August 23, 2011 By Wayne Hanson
Generation after generation, the idea of a bridge or tunnel across the Bering Strait from Alaska to Russia has been proposed, discussed and mostly dismissed as a fantasy. A bridge would have to cross many miles of open ocean and withstand sea ice that rumbles through the gap, to say nothing of the cold and weather at that latitude.
Even worse, once the bridge or tunnel was built, say the skeptics, there are few roads or resources in that part of Alaska on the American side, or Siberia on the Russian side, so it would be another "bridge to nowhere," and a "boondoggle," those most chilling of political epithets reserved for "stupid and expensive" ideas that use public funds and then dribble away to nothing.
But there's something about big projects that awakens excitement within the breast of engineers, builders and visionaries, and goads the critics into a frenzy. The Interstate Highway system of the 1950s, the Panama Canal, the Trans Continental Railroad, putting a man on the moon -- all had their critics and all had tremendous obstacles to overcome in terms of geography, finance, engineering and more. When we take a look back we see these accomplishments as high points of our culture, catalysts of scientific advancement, and engines of our economic growth.
But take a look forward and many see only obstacles. Take for example, California's high-speed rail non-project. Even infused with billions of federal dollars, the thing just doesn't seem to have the ability to get moving. OK, so the economy is recovering ever so slowly, and we've all heard the obstacles: money, land, environmental concerns, boondoggle, boondoggle, "train to nowhere," etc. etc. Other rail projects are also languishing, and even NASA has let its space program expire.
In a time of uncertainty, with a soft economy, high unemployment, and a shrinking stake in world affairs, America must start looking forward again. Looking back at past glories gets Greece nowhere as it teeters on economic collapse. And the glories of ancient Rome -- the marvelous engineering of roads and aqueducts that still surpass those of many countries today -- have crumbled away over the millennia. And while our political leaders grouse about the growing power of China and mock the new cities it is building that as yet lack residents, we continue to exhaust valuable resources on debt service to that country, while our cities deteriorate and squatters move into abandoned houses.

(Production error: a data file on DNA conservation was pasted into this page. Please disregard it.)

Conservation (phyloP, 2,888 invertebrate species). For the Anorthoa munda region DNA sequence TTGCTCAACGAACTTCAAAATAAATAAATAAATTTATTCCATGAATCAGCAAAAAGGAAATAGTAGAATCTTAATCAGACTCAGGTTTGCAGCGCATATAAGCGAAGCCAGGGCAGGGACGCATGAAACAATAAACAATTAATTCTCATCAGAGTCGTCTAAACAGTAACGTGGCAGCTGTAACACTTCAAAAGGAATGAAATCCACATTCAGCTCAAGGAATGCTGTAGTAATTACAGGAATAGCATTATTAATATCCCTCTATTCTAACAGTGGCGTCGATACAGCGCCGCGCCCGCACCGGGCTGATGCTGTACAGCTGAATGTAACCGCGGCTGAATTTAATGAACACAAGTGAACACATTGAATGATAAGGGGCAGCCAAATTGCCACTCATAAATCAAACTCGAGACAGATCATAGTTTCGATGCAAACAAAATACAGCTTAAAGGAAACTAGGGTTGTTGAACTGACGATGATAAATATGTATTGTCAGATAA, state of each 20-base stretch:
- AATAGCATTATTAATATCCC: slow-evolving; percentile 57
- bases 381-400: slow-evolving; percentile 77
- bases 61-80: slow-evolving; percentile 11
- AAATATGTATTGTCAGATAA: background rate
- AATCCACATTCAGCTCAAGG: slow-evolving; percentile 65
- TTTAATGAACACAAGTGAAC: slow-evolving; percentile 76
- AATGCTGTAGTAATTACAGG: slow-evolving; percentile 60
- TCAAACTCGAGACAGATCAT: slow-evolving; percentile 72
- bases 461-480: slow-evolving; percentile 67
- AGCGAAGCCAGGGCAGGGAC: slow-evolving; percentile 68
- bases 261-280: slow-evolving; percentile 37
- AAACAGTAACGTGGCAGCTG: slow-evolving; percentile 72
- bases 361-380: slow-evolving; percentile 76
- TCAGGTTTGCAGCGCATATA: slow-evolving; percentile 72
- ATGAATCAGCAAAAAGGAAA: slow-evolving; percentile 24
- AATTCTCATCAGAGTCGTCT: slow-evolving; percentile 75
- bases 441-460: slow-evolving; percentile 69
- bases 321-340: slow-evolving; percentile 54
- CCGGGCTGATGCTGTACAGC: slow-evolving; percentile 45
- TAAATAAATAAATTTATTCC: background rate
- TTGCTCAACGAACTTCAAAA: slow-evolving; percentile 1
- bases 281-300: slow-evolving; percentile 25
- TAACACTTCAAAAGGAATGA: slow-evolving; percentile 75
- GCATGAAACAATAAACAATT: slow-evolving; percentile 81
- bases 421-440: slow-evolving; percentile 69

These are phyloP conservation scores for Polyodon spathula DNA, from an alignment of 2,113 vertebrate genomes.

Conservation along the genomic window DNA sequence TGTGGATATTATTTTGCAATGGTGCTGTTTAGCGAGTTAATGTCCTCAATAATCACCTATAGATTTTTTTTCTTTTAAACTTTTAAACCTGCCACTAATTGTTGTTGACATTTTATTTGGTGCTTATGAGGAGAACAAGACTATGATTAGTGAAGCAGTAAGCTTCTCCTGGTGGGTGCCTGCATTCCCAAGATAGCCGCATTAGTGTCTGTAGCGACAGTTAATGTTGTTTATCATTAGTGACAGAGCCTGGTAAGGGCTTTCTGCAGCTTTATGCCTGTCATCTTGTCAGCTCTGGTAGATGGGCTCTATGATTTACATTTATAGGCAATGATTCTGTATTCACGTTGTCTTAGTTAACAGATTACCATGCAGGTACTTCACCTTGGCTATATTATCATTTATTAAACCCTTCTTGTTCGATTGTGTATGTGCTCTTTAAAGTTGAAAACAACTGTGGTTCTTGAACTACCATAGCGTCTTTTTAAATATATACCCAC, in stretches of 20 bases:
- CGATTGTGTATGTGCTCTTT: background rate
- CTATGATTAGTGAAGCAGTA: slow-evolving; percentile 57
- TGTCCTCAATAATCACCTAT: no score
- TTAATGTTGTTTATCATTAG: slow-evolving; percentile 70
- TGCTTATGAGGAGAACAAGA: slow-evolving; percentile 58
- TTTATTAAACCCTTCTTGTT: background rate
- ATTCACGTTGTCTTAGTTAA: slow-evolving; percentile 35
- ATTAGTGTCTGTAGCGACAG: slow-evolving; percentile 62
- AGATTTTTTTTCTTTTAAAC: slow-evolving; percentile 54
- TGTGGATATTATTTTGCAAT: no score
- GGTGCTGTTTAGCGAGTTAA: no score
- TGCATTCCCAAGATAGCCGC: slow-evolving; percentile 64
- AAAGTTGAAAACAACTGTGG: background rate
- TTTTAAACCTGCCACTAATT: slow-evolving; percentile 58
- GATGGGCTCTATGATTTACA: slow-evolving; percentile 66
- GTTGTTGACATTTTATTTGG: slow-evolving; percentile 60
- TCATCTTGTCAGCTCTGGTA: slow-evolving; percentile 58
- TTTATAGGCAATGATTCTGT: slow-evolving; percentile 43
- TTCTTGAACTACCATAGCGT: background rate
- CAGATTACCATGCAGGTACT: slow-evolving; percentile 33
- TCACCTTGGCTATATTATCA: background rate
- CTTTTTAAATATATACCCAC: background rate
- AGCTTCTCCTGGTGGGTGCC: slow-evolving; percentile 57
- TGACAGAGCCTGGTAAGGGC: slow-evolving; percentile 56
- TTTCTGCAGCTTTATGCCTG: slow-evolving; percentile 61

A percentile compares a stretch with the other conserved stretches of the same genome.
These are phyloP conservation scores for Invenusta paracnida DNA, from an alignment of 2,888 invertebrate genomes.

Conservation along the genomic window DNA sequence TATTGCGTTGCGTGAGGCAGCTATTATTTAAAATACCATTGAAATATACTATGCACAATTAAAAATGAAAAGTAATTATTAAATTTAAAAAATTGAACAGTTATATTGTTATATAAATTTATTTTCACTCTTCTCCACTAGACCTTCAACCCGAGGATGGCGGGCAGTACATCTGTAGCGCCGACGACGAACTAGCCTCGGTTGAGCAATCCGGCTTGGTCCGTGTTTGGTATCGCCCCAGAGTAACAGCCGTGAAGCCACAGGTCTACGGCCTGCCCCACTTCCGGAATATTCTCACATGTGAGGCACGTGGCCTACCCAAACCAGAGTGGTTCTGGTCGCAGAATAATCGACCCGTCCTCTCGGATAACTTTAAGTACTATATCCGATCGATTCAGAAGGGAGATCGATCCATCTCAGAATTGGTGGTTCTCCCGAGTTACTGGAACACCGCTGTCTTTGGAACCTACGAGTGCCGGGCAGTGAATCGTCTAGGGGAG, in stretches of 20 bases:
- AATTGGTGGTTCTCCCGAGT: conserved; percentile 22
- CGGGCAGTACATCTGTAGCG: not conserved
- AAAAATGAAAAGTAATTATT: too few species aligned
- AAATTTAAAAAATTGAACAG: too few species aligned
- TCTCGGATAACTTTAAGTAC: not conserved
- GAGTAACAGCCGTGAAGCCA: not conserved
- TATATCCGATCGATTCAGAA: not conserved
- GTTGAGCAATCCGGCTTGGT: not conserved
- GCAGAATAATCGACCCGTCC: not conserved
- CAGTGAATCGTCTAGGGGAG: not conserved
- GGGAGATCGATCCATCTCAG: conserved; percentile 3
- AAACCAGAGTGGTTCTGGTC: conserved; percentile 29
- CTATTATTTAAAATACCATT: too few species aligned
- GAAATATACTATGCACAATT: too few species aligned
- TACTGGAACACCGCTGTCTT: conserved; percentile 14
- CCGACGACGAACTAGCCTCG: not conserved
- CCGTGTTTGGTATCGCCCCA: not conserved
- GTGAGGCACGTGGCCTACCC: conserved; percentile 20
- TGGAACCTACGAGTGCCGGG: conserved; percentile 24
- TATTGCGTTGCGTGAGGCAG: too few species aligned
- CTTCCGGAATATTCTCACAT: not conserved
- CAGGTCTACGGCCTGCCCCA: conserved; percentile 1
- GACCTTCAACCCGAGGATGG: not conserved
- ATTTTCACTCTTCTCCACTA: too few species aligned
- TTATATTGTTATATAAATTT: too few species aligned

The Russians -- we must now hitch rides with them to get to the International Space Station -- announced yesterday that they are ready to build a tunnel under the Bering Strait to connect Russia and America. They've said that many times before, all the way back to the czars. Americans have also posited the idea from time to time. But this time, who knows?
Somebody is going to do it one of these days. Somebody who can visualize the benefits, deal with the obstacles, round up the finances, create so many solutions that nobody can shoot them down fast enough. And as for obstacles, the Russians are solving one. They are already working on the next link of a rail line that by 2030 will extend 2,360 miles to the northeastern tip of Siberia. China, by the by, is also investing in a rail line across that country, so it too, could be positioned to connect to a link between Asia and North America.
So what good is such a line? It's the economy. Building cities along the lines, development of new ideas, new opportunities, new problems to push against. Ride your motorcycle from New York City to London via Denver, Seattle, Anchorage, Kamchatka, hang a left to Beijing and Shanghai. It wouldn't be easy, but that's part of the deal. Imagine, Chinese and Russian license plates in California, Americans buying a little summer place along the beach on the Sea of Okhotsk. And if global warming really heats up, the property values would skyrocket north of the Arctic Circle. It could happen -- this month, for example, a ship reached the North Pole.
So a project like this could be a real "Bridge to Somewhere." If the Russians actually do it, will we be ready?
Wayne Hanson is editorial director of Digital Communities. His interest is in the future of communities and the elements necessary to create those places in which we would most want to live and work. What makes an ideal community, and how can civic leaders help their cities, counties and regions evolve to better meet old necessities and new opportunities?